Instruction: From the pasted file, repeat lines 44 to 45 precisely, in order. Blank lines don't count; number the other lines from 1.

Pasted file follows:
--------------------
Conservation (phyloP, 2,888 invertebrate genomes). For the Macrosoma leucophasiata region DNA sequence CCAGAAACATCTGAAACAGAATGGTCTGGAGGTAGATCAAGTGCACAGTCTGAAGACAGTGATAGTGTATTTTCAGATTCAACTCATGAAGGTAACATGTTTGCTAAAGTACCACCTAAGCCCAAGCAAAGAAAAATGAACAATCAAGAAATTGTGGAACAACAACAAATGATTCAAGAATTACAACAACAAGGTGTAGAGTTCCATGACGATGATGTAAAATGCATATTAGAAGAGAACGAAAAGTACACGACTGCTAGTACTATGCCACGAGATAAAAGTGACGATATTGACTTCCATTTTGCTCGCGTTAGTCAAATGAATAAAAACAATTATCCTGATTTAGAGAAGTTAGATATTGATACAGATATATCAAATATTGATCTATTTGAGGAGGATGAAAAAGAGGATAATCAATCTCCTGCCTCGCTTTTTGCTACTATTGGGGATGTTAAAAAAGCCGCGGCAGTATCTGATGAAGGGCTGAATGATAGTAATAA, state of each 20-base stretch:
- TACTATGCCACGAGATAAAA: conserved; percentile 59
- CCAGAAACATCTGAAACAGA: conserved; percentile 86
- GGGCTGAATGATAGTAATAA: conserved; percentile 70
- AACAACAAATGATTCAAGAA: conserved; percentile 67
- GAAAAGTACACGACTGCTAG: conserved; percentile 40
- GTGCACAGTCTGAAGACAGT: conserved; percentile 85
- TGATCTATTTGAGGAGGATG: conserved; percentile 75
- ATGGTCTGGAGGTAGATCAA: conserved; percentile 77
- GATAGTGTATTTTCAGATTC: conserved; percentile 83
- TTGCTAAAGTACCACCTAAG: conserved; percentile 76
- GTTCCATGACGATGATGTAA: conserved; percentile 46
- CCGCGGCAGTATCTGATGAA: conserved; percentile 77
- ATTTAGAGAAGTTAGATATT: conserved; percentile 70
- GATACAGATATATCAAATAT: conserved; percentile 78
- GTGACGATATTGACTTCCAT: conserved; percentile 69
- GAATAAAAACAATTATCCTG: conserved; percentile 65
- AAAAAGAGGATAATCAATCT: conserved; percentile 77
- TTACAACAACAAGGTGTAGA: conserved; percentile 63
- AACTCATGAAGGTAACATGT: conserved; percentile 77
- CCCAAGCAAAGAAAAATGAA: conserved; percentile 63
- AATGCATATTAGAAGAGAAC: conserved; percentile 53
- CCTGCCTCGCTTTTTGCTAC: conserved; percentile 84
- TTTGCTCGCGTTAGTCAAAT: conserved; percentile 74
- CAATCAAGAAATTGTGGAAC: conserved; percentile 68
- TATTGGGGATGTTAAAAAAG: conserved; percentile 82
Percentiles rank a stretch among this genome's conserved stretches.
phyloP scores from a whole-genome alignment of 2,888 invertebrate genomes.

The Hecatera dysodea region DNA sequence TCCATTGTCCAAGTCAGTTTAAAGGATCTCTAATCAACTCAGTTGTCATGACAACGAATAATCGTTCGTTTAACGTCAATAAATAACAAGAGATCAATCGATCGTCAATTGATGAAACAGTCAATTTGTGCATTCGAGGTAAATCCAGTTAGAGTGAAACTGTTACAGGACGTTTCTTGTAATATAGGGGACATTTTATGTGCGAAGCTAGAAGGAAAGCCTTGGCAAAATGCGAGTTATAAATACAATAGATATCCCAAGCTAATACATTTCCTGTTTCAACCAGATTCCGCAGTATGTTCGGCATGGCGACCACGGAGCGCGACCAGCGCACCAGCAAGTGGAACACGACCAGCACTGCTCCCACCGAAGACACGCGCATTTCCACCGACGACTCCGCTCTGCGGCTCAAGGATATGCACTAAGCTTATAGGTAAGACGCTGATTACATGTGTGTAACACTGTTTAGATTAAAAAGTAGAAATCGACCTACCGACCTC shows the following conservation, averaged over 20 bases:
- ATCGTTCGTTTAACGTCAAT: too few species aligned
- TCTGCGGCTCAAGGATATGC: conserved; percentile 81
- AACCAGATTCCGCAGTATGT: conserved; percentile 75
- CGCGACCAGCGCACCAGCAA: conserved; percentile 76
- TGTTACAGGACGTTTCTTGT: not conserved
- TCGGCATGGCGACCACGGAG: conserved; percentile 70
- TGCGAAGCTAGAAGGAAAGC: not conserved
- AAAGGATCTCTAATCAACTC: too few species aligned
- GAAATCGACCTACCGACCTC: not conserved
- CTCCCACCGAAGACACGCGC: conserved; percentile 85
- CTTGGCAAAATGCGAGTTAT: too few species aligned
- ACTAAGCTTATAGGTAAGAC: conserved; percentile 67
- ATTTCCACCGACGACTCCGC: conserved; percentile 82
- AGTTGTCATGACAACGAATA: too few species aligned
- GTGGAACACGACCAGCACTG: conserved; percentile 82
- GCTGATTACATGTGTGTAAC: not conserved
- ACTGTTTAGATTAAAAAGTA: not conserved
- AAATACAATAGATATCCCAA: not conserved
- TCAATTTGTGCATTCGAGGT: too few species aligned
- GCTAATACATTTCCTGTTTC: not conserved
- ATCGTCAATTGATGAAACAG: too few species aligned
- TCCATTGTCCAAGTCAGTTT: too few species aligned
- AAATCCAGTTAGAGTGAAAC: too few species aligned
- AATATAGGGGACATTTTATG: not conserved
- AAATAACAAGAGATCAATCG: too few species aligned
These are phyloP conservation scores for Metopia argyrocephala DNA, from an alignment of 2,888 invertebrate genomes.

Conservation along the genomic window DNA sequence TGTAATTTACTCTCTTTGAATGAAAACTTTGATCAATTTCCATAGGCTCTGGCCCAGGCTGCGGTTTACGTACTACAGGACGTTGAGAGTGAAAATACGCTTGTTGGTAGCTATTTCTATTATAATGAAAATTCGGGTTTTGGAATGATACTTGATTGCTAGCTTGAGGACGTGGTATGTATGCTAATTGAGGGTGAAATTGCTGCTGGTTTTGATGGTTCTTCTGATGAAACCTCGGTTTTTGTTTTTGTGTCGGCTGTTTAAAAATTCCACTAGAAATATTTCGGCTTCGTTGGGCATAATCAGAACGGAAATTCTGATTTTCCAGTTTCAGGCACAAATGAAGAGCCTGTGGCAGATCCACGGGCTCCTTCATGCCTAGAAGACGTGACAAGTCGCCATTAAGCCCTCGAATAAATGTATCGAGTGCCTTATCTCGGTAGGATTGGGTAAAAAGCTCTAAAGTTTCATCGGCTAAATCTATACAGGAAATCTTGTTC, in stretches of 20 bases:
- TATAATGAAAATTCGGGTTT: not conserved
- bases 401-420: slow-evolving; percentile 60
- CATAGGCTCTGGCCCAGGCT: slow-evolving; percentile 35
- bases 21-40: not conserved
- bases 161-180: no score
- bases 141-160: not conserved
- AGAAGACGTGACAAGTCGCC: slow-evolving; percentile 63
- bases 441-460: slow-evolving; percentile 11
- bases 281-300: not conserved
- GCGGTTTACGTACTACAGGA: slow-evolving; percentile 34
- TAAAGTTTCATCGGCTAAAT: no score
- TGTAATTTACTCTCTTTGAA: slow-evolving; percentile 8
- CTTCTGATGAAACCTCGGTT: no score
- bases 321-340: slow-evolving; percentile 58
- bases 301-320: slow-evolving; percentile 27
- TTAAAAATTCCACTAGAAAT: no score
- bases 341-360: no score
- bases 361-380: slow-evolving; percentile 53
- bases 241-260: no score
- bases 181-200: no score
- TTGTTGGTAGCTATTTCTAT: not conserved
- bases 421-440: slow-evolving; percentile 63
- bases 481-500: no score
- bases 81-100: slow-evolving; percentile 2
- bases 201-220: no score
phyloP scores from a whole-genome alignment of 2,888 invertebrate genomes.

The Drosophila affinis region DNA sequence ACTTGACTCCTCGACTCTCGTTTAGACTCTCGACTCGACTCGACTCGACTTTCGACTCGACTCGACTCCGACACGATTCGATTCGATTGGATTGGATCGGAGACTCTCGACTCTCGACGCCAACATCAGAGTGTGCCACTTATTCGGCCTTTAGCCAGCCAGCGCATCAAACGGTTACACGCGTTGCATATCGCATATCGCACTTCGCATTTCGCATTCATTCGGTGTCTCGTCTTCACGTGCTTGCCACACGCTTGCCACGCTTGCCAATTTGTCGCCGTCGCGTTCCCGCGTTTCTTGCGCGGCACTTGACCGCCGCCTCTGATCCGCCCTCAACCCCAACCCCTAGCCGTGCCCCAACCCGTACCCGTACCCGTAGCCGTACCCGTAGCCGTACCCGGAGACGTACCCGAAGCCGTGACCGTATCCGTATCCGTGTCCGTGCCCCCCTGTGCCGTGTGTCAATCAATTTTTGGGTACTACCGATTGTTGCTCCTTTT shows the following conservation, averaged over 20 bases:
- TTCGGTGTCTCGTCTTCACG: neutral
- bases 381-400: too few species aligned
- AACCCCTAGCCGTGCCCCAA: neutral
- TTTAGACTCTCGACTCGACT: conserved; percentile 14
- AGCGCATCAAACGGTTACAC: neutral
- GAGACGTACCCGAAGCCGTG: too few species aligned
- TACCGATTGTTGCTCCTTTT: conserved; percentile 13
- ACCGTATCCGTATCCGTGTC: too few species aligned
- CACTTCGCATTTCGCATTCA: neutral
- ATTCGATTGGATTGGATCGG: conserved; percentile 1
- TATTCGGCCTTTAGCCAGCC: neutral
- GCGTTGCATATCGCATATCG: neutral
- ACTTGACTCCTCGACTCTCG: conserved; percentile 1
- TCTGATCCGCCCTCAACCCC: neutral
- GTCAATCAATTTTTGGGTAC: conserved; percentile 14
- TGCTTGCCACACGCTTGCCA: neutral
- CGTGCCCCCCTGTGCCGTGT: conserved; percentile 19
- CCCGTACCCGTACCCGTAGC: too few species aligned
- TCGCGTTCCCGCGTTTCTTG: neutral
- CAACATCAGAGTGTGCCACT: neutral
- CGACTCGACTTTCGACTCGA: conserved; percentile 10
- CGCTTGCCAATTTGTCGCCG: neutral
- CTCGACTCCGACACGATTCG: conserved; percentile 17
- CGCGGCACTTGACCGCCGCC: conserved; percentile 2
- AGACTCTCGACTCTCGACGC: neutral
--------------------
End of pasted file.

- GTGGAACACGACCAGCACTG: conserved; percentile 82
- GCTGATTACATGTGTGTAAC: not conserved